It’s soon going to be that special, exciting festival time again. In a few weeks, we’ll be forced to endure (but end up secretly loving) that accordion tune that plays before every movie; hang at the Hub until they flood the lights always so timely at midnight; wildly dash from Circular Quay to the State Theatre through Vivid crowds (or better yet, don’t do it); and best of all, sit in the toasty warm expanse of the glorious State Theatre as the winter rains pour outside.
There have been so many memories made, and so many more to come. And with the unveiling of this year’s Sydney Film Festival program, which boasts its biggest program yet (including some amazing snags from Cannes, Sundance, and Berlinale), the Rough Cut team have compiled their top picks for the festival to help you sift through the stacks.
My top picks are The Final Quarter and Stupid Young Heart (and I would say Anthropocene: The Human Epoch but I think it would actually genuinely give me too much anxiety and I’m probably not going to be able to watch it any time in the foreseeable future).
I don’t know anything about football, but that doesn’t matter — The Final Quarter isn’t about footy, it’s about our horrible, violently racist culture. I believe it’s made up entirely of archival footage, with no interviews, which I love — I’m intrigued by this on the level of style as well as subject matter.
I also know nothing about Stupid Young Heart beyond its trailer and that’s all I need! Big colourful titles in a cool font thank you! Silly kids and serious emotions! Nice cinematography! That one shot with the colour combination of blonde + blue dip-dyed hair and her Thrasher hoodie in that gorgeous bathroom lighting! That kid playing with a knife! The shot right after that with the blonde person and the pink-haired person touching heads and it looks like something out of Spring Breakers (2012)! I’ve never seen a Finnish film in my life, and I think this trailer has me ready to remedy that.
Animals was an early announcement for the SFF program. I heard about the film when it came out of Sundance, and was instantly intrigued. Directed by Australia’s own Sophie Hyde (52 Tuesdays), the film stars Holliday Grainger (My Cousin Rachel, Tulip Fever) and Alia Shawkat (Arrested Development, Search Party) as two best friends who’s decade of partying and living it up in Dublin together are coming to a crux after one of them gets engaged. I am a sucker for films about female friendship in your 20s. This film feels like the love child of Greta Gerwig and Noah Baumbach’s Frances Ha (2012) and the literature of Sally Rooney (Conversations with Friends, Normal People), which is potentially the most 2019/Arts degree toting white girl culture combination to ever happen.
My excitement for Blinded By the Light is tremendous. Directed by the great Gurinder Chadha (Bend It Like Beckham, Angus, Thongs and Perfect Snogging — yeah, that Gurinder Chadha), after her most recent film (the period drama Viceroy’s House) I am incredibly excited to see Chadha return to teen film in a way that is really ticking all my boxes: A coming-of-age story set in 1980s England! Bruce Springsteen! An inordinate amount of dependence and worshiping of musicians and lyrics to get you through your stifling hometown life! I’m flying up to Sydney for one night just to see this film (in the middle of my exam period). What can I say? Baby, we were born to run.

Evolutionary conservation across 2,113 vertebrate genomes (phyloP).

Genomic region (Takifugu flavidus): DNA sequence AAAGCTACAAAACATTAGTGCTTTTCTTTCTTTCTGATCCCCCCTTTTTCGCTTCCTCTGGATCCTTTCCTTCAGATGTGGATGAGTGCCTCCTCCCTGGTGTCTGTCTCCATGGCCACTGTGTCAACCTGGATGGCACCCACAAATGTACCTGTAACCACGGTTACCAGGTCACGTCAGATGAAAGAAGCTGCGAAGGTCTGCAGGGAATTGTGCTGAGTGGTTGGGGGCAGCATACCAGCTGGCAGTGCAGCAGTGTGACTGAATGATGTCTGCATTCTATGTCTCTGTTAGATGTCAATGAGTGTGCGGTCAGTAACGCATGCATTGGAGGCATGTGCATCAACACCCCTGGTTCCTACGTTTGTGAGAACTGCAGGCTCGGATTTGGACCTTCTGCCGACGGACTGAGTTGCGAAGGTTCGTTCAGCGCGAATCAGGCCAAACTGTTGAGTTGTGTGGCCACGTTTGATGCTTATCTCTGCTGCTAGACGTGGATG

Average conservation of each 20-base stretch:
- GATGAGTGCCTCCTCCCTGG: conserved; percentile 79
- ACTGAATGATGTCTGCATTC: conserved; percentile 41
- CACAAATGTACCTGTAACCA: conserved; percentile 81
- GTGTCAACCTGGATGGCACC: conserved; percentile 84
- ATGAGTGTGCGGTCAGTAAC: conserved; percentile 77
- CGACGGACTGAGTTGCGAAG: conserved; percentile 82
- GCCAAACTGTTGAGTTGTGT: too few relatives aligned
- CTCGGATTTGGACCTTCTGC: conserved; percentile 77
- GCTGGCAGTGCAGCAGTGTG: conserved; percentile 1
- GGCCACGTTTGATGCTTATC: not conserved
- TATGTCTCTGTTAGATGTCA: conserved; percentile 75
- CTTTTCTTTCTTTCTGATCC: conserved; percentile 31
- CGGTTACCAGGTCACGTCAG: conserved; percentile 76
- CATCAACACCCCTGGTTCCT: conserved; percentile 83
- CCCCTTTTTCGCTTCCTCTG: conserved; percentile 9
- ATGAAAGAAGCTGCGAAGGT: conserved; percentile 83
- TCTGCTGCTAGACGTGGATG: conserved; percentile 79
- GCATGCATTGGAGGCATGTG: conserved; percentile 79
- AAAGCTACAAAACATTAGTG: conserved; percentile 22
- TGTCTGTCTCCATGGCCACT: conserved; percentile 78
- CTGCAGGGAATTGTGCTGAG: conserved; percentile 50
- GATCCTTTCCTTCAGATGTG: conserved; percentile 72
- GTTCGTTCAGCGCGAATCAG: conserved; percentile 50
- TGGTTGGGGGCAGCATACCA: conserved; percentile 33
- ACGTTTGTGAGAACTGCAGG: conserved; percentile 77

Two gargantuan retrospectives are showing at SFF this year — the first being the seven-hour endurance film Satantango (1994), by slow-cinema virtuoso/ sadist Béla Tarr, who here photographs wind in a way that I’ve never seen before or after. Yes, I did return this particular DVD after one backbreaking hour, but its simmering brutality has stayed in my mind long past that — and makes me want to go back and finish the other six.
The second (and more important) retrospective is the equal parts elegiac and celebratory ‘Viva Varda’ program, a curation of fourteen films by the late, great French New Wave, documentary, and autobiography maestro, Agnès Varda — showing alongside her final film and another Festival selection, Varda by Agnès. Starting off as a photographer before everything else, Agnès Varda, in her first fictional pictures – La Pointe Courte (1955) and Cleo from 5 to 7 (1962) – positions, glides, swoons, buckles the camera to startling visual effect, with the intuitive calculation of angles, perspectives, and vantages. As Michel Legrand (another terrible casualty of 2019) plonks out La menteuse on the piano in Cleo, the camera sways to the tune of the beat. Can anything trump that, really? Fiction hardens into documentary over the length of Varda’s oeuvre with the political fervour of Black Panthers (1968); the collaborative defiance of Réponse de Femmes (1975); the practical delight of The Gleaners and I (2000). Within the spontaneity of Varda’s docs are so many precious moments. In Gleaners, Varda, relishing in the lightweight practicality of the digital camera, photographs one of her hands with the other, and it feels somehow one of the most moving things I have seen on film. In Vagabond (1985), there is a shot where a man sits, brings a red scarf to his nose, and looks directly into the camera, and I swear, you can smell the scarf through the screen. And I’ve never felt more viscerally gut-punched by another person’s grief on film as I have when Varda sheds all her flowers for Jacques Demy in The Beaches of Agnès (2008). I’ll stop listing, but you get the point — this retrospective is a biggie (though with some disappointing omissions — of Le Bonheur (1965) which felt, to me, so startlingly innovative in form; Faces Places (2017) which overflowed so pleasantly with goodwill; A Hundred and One Nights (1995) which was absolutely bonkers). Melbournians have also lucked out — a similar Varda program will be showing as a season at ACMI, opening 21 June.